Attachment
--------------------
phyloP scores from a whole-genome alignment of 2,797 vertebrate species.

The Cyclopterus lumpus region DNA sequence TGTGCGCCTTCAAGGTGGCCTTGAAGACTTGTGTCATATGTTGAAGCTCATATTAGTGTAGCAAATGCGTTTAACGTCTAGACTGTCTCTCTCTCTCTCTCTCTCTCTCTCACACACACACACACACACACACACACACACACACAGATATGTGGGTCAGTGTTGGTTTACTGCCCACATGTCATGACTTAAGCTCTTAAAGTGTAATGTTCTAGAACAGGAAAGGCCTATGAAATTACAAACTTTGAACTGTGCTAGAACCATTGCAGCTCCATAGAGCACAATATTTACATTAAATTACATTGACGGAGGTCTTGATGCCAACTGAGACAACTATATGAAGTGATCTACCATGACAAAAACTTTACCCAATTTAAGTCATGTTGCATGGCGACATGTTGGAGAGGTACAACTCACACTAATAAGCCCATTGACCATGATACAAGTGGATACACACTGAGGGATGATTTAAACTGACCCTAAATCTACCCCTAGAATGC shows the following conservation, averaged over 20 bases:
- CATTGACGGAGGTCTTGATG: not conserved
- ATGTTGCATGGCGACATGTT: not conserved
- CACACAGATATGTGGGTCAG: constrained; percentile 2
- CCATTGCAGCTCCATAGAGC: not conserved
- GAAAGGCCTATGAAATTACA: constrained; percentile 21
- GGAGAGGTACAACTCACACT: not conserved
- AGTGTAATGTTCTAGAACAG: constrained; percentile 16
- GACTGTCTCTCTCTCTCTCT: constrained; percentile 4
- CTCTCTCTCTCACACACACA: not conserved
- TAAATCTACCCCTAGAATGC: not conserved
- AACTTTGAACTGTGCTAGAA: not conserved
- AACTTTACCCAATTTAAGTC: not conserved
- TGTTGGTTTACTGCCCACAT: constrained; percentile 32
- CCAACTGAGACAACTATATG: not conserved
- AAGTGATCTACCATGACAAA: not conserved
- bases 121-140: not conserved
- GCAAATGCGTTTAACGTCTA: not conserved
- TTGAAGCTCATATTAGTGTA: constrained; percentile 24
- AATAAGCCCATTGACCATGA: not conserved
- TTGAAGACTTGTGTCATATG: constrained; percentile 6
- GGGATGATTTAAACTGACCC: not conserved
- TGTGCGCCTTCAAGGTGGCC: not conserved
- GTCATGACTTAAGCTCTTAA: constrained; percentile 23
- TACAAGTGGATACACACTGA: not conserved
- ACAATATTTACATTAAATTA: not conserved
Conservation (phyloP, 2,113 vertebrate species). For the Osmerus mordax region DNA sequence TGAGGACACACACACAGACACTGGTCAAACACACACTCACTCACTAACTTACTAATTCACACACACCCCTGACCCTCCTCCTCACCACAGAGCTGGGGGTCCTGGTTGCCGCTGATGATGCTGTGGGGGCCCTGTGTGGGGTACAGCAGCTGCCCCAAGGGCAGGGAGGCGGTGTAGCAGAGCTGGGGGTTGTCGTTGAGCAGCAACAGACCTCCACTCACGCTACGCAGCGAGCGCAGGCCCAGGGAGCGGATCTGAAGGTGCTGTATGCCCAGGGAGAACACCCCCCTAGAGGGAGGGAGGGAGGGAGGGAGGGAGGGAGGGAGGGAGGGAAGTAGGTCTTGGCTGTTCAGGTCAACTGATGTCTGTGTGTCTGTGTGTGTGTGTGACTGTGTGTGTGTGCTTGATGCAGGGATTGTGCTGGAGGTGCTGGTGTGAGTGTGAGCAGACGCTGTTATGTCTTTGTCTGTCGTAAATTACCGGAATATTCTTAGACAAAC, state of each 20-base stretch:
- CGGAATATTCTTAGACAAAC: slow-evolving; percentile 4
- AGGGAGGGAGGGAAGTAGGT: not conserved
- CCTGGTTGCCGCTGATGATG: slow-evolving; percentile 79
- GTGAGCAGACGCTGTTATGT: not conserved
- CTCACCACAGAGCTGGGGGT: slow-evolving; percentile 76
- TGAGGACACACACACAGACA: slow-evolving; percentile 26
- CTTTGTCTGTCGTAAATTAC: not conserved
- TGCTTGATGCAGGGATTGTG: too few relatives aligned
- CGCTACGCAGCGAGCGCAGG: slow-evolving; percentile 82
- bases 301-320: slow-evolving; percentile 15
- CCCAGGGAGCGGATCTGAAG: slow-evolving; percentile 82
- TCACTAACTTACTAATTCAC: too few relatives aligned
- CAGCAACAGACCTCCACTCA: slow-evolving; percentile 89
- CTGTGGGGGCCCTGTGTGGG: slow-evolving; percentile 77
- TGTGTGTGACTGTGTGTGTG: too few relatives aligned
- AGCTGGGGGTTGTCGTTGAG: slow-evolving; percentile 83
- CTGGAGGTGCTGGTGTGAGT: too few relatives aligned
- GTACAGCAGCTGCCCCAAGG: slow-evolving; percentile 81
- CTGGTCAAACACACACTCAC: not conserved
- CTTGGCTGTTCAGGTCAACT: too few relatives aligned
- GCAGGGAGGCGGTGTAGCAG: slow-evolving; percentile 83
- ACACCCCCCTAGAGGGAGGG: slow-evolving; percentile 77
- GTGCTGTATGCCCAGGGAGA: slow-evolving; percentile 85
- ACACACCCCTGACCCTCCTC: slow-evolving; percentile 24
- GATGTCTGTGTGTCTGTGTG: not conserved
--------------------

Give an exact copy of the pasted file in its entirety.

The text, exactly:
phyloP scores from a whole-genome alignment of 2,797 vertebrate species.

The Cyclopterus lumpus region DNA sequence TGTGCGCCTTCAAGGTGGCCTTGAAGACTTGTGTCATATGTTGAAGCTCATATTAGTGTAGCAAATGCGTTTAACGTCTAGACTGTCTCTCTCTCTCTCTCTCTCTCTCTCACACACACACACACACACACACACACACACACACAGATATGTGGGTCAGTGTTGGTTTACTGCCCACATGTCATGACTTAAGCTCTTAAAGTGTAATGTTCTAGAACAGGAAAGGCCTATGAAATTACAAACTTTGAACTGTGCTAGAACCATTGCAGCTCCATAGAGCACAATATTTACATTAAATTACATTGACGGAGGTCTTGATGCCAACTGAGACAACTATATGAAGTGATCTACCATGACAAAAACTTTACCCAATTTAAGTCATGTTGCATGGCGACATGTTGGAGAGGTACAACTCACACTAATAAGCCCATTGACCATGATACAAGTGGATACACACTGAGGGATGATTTAAACTGACCCTAAATCTACCCCTAGAATGC shows the following conservation, averaged over 20 bases:
- CATTGACGGAGGTCTTGATG: not conserved
- ATGTTGCATGGCGACATGTT: not conserved
- CACACAGATATGTGGGTCAG: constrained; percentile 2
- CCATTGCAGCTCCATAGAGC: not conserved
- GAAAGGCCTATGAAATTACA: constrained; percentile 21
- GGAGAGGTACAACTCACACT: not conserved
- AGTGTAATGTTCTAGAACAG: constrained; percentile 16
- GACTGTCTCTCTCTCTCTCT: constrained; percentile 4
- CTCTCTCTCTCACACACACA: not conserved
- TAAATCTACCCCTAGAATGC: not conserved
- AACTTTGAACTGTGCTAGAA: not conserved
- AACTTTACCCAATTTAAGTC: not conserved
- TGTTGGTTTACTGCCCACAT: constrained; percentile 32
- CCAACTGAGACAACTATATG: not conserved
- AAGTGATCTACCATGACAAA: not conserved
- bases 121-140: not conserved
- GCAAATGCGTTTAACGTCTA: not conserved
- TTGAAGCTCATATTAGTGTA: constrained; percentile 24
- AATAAGCCCATTGACCATGA: not conserved
- TTGAAGACTTGTGTCATATG: constrained; percentile 6
- GGGATGATTTAAACTGACCC: not conserved
- TGTGCGCCTTCAAGGTGGCC: not conserved
- GTCATGACTTAAGCTCTTAA: constrained; percentile 23
- TACAAGTGGATACACACTGA: not conserved
- ACAATATTTACATTAAATTA: not conserved
Conservation (phyloP, 2,113 vertebrate species). For the Osmerus mordax region DNA sequence TGAGGACACACACACAGACACTGGTCAAACACACACTCACTCACTAACTTACTAATTCACACACACCCCTGACCCTCCTCCTCACCACAGAGCTGGGGGTCCTGGTTGCCGCTGATGATGCTGTGGGGGCCCTGTGTGGGGTACAGCAGCTGCCCCAAGGGCAGGGAGGCGGTGTAGCAGAGCTGGGGGTTGTCGTTGAGCAGCAACAGACCTCCACTCACGCTACGCAGCGAGCGCAGGCCCAGGGAGCGGATCTGAAGGTGCTGTATGCCCAGGGAGAACACCCCCCTAGAGGGAGGGAGGGAGGGAGGGAGGGAGGGAGGGAGGGAGGGAAGTAGGTCTTGGCTGTTCAGGTCAACTGATGTCTGTGTGTCTGTGTGTGTGTGTGACTGTGTGTGTGTGCTTGATGCAGGGATTGTGCTGGAGGTGCTGGTGTGAGTGTGAGCAGACGCTGTTATGTCTTTGTCTGTCGTAAATTACCGGAATATTCTTAGACAAAC, state of each 20-base stretch:
- CGGAATATTCTTAGACAAAC: slow-evolving; percentile 4
- AGGGAGGGAGGGAAGTAGGT: not conserved
- CCTGGTTGCCGCTGATGATG: slow-evolving; percentile 79
- GTGAGCAGACGCTGTTATGT: not conserved
- CTCACCACAGAGCTGGGGGT: slow-evolving; percentile 76
- TGAGGACACACACACAGACA: slow-evolving; percentile 26
- CTTTGTCTGTCGTAAATTAC: not conserved
- TGCTTGATGCAGGGATTGTG: too few relatives aligned
- CGCTACGCAGCGAGCGCAGG: slow-evolving; percentile 82
- bases 301-320: slow-evolving; percentile 15
- CCCAGGGAGCGGATCTGAAG: slow-evolving; percentile 82
- TCACTAACTTACTAATTCAC: too few relatives aligned
- CAGCAACAGACCTCCACTCA: slow-evolving; percentile 89
- CTGTGGGGGCCCTGTGTGGG: slow-evolving; percentile 77
- TGTGTGTGACTGTGTGTGTG: too few relatives aligned
- AGCTGGGGGTTGTCGTTGAG: slow-evolving; percentile 83
- CTGGAGGTGCTGGTGTGAGT: too few relatives aligned
- GTACAGCAGCTGCCCCAAGG: slow-evolving; percentile 81
- CTGGTCAAACACACACTCAC: not conserved
- CTTGGCTGTTCAGGTCAACT: too few relatives aligned
- GCAGGGAGGCGGTGTAGCAG: slow-evolving; percentile 83
- ACACCCCCCTAGAGGGAGGG: slow-evolving; percentile 77
- GTGCTGTATGCCCAGGGAGA: slow-evolving; percentile 85
- ACACACCCCTGACCCTCCTC: slow-evolving; percentile 24
- GATGTCTGTGTGTCTGTGTG: not conserved